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Content Delivery Networks have been around for almost two decades now. And their primary goal has almost always been the same—to deliver web resources faster to global end users.
In the 90s, websites used to be a collection of static images and text. The legacy CDNs focused on accelerating such static content by caching on edge servers close to the end users. The first generation of CDNs spent millions of dollars building out caching infrastructure and investing in a large number of Points of Presence (PoPs) that were globally distributed. The key performance metrics were last mile latency (also known as, connect time) and cache hit ratio. CDNs spent most of their time tuning their caching algorithms to get to 99 percent cache hit ratios.
Fast forward to 2015. The focus today is not on static websites but on dynamic cloud based web applications. The emphasis is a lot more on dynamic data (more on this later) and bi-directional traffic (user generated data).
The real challenge that CDNs face today is not just being able to speed up static websites, but to enhance the performance of dynamic and interactive cloud based web applications. While the applications still have some static content, legacy CDNs that can optimize only a small fraction of the application (that is static) just don’t cut it anymore.
Understanding Dynamic Content
Dynamic content is content that cannot be pre-created and stored on the web server. Such content needs to be generated in real time, and is constantly being updated on the fly. This makes the legacy focus of caching solutions obsolete.
An interesting caveat is that even dynamic content is of two kinds—“shared” and “personalized.”
An example of shared dynamic content would be a stock market web chart that gets updated every few seconds (appears real time); however, all end users see the same chart. Shared dynamic content, while being cacheable, has the nasty side effect of reducing cache hit ratios as the Time to Live (TTL) is extremely small. Most legacy CDNs break into a sweat when the cache ratio goes below 90 percent. The performance deteriorates significantly at lower cache hit ratios.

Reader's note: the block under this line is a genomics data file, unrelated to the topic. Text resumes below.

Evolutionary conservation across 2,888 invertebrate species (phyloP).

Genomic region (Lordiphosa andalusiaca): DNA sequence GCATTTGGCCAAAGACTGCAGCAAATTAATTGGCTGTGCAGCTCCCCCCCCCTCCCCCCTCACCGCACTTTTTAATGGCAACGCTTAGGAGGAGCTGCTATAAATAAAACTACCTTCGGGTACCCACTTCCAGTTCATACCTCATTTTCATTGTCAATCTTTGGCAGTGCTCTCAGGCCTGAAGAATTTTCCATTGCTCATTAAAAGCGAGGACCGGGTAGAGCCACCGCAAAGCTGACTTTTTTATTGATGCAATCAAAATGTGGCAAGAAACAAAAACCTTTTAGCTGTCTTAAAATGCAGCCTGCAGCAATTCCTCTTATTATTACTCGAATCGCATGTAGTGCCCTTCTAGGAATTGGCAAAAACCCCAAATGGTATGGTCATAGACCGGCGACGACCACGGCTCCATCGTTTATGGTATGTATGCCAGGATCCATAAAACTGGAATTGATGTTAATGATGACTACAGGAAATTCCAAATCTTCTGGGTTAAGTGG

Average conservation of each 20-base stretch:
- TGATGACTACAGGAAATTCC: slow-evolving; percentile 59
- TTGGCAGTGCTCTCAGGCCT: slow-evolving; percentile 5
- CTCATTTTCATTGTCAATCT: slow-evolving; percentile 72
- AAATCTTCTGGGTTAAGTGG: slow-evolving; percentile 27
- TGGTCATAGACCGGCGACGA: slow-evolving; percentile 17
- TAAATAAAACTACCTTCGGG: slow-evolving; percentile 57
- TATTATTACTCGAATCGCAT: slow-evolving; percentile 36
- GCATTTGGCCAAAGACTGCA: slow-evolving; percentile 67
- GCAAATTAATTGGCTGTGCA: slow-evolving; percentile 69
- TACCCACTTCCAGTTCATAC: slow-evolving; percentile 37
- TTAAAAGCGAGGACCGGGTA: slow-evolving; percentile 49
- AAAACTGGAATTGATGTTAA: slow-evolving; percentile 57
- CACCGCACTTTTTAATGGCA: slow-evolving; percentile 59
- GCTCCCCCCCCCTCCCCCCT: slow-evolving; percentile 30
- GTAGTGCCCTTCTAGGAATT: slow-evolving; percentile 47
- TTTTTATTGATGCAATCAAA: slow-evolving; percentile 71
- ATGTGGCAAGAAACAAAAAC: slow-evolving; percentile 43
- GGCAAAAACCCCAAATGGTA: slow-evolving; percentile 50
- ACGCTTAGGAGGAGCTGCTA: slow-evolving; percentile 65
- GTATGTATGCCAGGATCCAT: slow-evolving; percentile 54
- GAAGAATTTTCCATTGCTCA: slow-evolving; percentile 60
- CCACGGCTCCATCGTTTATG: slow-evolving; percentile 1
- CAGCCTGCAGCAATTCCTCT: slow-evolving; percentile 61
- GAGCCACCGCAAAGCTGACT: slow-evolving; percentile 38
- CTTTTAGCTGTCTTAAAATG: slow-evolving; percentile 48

The other kind of dynamic content is what the industry calls personalized dynamic content. An example of this is your bank statement or your shopping cart. Such content cannot be cached. Every request needs to go all the way back to the origin server. In my opinion, personalized dynamic content is the only true dynamic content. Cacheable dynamic content is an oxymoron. If shared dynamic content causes legacy CDN vendors to break into a sweat, personalized dynamic content makes them tip over.
The third piece of the puzzle is bi-directional content. This includes any and every kind of user generated content/uploads such as filling out forms on a website, commenting on a review site, shopping on an ecommerce portal, etc. Legacy CDNs simply do not understand the concept of a POST.
What it Takes to Accelerate Dynamic Content
Next generation CDNs need to be built from ground up to accelerate dynamic content. The approach taken by existing CDNs to bolt on ‘cacheable dynamic content acceleration’ capabilities to their legacy caching platforms, is really not an option. Next generation CDNs need to be able to:
• Handle personalized dynamic content
• Deal with low cache hit ratios without significant deterioration in performance for shared dynamic content
• Provide stable and consistent performance and acceleration, for both downloads and uploads
• Provide compression on the fly
• Provide great performance for static content (all web applications have some fraction of content that is static and cacheable)
• Ensure that high volume sites do not cause cache eviction for lower volume objects from a dynamic web application
• Handle end-to-end persistent connections efficiently
The ideal dynamic web acceleration solution must have a stable private network in the middle connecting all the POPs, so that the traffic can bypass the congestion on the Internet.
What you Need to be Looking for, as a Buyer
Over the years, CDNs have become so good at gaming performance tests for a single cacheable image file download, that you need an electron microscope to see the differences in response times across different vendors. For today’s web applications, however, what matters is the end-to-end performance, for a complete transaction, not the time it takes to download a single statically cached image from the edge servers.
Before settling on a CDN vendor, make sure you measure the improvement in the time taken for a complete transaction, and not the time it takes to download a single cached image from the edge servers, from a page that has several complex user interactions.
Enterprise buyers also need to evaluate the nature of their content prior to evaluating CDN providers, and decide what’s best for their needs. Static content delivery is a commoditized market space. But if you’re looking for a solution that can turbocharge premium enterprise content or personalized dynamic content, the list of vendors that you should be looking at, is quite short.
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